Friday, 16 March 2018

Diary of an NUS Museum Intern: Shen Yunni

Note: Diary of an NUS Museum Intern is a series of blog posts written by our interns about their experiences during the course of their internships. Working alongside their mentors, our interns have waded through tons of historical research, assisted in curatorial work, pitched in during exhibition installations and organised outreach events! If you would like to become our next intern, visit our internship page for more information! 

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Shen Yunni is a third-year Political Science student at the NUS Faculty of Arts and Social Sciences. As our  Baba House Outreach Intern, Yunni assisted in the research, planning, and marketing of the Baba House Docent Training Programme and other Outreach programmes, as well as assisting with the Baba House tour logistics and house operations.

Straits Chinese, also known as the Peranakan Chinese, has always been a familiar yet faraway community for me. Why would someone like me, neither from a Peranakan descent nor with an Art History minor, be doing interning at the NUS Baba House? Thankfully I have found my answers after a brief 5-week stint at the NUS Museum. Apart from the rich culture which the Straits Chinese possesses, evident from a brief walk in the ornate Baba House where many artefacts or furniture seem to speak stories, I had an opportunity to look past the Baba House and research upon the Neil Road neighborhood as well.

 

As I headed off to the NLB (the flexible work stations & working hours were a huge plus point of this internship), I was happy to be greeted with a myriad of sources that relayed information on my topic of interest. Situated at the end of Neil Road, Baba House was once part of the old streets of Chinatown where culture and heritage converge. Tracing back to the 1800s, Neil Road was formerly known as Salat Road, the Malay term for “Straits” and part of a nutmeg plantation that flourished on Duxton Hill till the late 1850s. Till today, the preservation of different Straits Chinese-style shophouses in the neighborhood was not due to coincidence but rather, attributed to careful conservation by authorities such as the Urban Redevelopment Authority. This has allowed me to reflect and question the tradeoff between conservation and development of Singapore where hard choices often had to be made to progress as a nation, yet preserve our heritage in a place where we call Home. What were some of criterion and how were these decisions made with different stakeholders?

Apart from engaging in research for the Baba House Docent Training programme, I was also involved in the daily operations and logistics of the house. Coincidentally, this period of time was also the period where renovation works were done at the house; as I experienced the daily beeping of the intercom where we let various workers and parties in, the realization of the difficulty of maintaining a heritage house neatly struck me deeply in the midst of my daily work.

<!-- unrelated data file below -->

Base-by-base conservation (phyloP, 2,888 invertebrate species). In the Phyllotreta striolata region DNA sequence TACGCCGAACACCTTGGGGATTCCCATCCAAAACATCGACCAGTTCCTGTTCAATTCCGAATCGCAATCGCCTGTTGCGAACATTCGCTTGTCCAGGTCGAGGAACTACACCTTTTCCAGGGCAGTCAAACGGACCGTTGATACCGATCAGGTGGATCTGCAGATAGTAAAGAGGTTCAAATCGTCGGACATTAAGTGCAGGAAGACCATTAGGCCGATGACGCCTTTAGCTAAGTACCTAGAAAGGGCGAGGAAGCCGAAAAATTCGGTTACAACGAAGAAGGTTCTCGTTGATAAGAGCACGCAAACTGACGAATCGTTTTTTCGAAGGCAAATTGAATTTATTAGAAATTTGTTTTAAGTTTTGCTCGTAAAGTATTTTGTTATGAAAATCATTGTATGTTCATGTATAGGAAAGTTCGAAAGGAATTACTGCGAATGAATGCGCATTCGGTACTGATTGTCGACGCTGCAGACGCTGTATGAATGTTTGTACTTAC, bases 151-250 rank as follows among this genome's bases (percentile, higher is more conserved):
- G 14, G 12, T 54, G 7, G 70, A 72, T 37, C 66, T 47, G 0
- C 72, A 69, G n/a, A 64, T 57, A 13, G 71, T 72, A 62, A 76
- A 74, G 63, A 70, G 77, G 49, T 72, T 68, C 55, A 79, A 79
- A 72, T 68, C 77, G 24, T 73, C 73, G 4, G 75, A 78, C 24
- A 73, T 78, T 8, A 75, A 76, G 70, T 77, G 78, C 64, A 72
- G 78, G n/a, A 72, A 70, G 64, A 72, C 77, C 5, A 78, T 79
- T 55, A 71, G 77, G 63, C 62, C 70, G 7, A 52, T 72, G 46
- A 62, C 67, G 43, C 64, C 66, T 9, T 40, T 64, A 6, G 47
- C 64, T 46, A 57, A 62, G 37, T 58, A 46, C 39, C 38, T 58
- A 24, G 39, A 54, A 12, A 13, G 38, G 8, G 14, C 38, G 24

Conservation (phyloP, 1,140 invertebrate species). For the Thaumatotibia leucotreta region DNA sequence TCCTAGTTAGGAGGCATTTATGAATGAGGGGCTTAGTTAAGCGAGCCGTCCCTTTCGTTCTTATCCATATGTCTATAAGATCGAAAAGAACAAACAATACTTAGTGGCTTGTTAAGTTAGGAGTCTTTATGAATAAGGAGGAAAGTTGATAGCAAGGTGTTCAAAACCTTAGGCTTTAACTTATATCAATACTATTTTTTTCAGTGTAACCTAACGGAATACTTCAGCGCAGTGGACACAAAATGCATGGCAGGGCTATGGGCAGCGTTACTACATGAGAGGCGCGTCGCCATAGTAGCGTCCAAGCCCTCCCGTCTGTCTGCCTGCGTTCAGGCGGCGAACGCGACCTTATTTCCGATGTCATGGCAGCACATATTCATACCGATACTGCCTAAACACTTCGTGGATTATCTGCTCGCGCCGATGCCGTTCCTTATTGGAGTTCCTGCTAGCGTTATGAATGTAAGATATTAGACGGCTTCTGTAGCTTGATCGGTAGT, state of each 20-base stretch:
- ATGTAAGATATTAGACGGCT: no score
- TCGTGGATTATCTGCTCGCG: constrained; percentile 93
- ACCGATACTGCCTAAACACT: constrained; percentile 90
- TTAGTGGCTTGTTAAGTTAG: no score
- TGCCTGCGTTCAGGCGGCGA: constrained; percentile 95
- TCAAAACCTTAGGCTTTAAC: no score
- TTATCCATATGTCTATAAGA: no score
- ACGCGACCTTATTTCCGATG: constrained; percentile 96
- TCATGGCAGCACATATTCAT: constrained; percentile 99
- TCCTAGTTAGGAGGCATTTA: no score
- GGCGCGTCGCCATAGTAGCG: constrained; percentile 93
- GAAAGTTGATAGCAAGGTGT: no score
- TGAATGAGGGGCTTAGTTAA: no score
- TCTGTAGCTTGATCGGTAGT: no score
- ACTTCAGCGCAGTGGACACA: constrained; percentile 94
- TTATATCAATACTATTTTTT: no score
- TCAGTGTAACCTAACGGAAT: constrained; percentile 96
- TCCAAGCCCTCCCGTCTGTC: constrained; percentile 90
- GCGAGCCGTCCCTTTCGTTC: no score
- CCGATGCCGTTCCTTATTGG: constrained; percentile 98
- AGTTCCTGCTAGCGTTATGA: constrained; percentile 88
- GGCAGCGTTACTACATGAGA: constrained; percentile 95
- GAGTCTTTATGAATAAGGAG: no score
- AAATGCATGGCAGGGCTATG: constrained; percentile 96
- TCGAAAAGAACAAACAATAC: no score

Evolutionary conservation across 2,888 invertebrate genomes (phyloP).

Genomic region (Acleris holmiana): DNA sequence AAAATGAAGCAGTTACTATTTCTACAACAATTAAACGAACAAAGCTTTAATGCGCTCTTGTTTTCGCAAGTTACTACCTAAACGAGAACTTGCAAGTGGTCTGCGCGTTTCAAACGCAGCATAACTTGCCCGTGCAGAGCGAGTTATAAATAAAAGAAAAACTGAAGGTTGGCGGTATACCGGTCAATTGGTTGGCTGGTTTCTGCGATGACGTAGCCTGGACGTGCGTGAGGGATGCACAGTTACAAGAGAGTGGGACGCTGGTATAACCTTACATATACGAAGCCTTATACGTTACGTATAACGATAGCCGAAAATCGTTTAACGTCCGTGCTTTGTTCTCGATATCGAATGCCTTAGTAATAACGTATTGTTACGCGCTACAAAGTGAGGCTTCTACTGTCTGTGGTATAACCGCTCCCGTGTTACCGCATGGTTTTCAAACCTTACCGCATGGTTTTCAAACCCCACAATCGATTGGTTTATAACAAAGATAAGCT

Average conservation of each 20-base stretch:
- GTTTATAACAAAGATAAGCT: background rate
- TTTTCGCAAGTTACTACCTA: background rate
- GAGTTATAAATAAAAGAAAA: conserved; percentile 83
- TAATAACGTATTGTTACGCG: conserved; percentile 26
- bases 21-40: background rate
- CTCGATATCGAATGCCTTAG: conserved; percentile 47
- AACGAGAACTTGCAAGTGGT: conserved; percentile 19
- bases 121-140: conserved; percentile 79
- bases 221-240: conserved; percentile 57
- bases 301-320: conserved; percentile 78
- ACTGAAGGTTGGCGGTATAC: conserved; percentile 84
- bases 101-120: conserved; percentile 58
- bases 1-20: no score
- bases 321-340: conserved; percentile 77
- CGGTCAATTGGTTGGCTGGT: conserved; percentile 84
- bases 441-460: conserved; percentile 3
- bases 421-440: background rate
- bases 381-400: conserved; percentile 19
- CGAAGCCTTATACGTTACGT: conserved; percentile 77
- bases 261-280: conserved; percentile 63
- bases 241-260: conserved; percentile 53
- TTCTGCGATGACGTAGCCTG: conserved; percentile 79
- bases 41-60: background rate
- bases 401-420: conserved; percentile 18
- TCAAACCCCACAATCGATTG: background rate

In another aspect of the internship, weekly museum visits and workshops at the NUS Museum were highlights for me. I especially relish in the guided introductions given by curators in places such as the National Gallery when we made a visit there; I had the chance to broaden my understanding of pioneer artists of Singapore such as Koeh Sia Yong and Chen Wen Hsi, where different art techniques and motives were pointed out to reflect the tumultuous Singapore landscape then where social problems were prevalent. Struggles and adaptations made by these local artists were palpable, reflected in different art styles over time, from pre-colonial to contemporary. Workshops at the NUS Museum have also exposed the relations and dilemmas taken to establish exhibitions; the tripartite relationship of the curators, collections officers, and conservators is intriguing where a fine line has to be treaded to adhere to the wishes of all three parties.


As the internship draws to a close, I have to thank Poonam and Jenica at the Baba House for their patience and guidance. This journey has been a steep but enriching learning curve and it has indeed shone a light on the various parts of museum work. Much thanks to Michelle for organizing these trips and being so welcoming and all the other interns at the main office for letting me feel included whenever I’m back as well!

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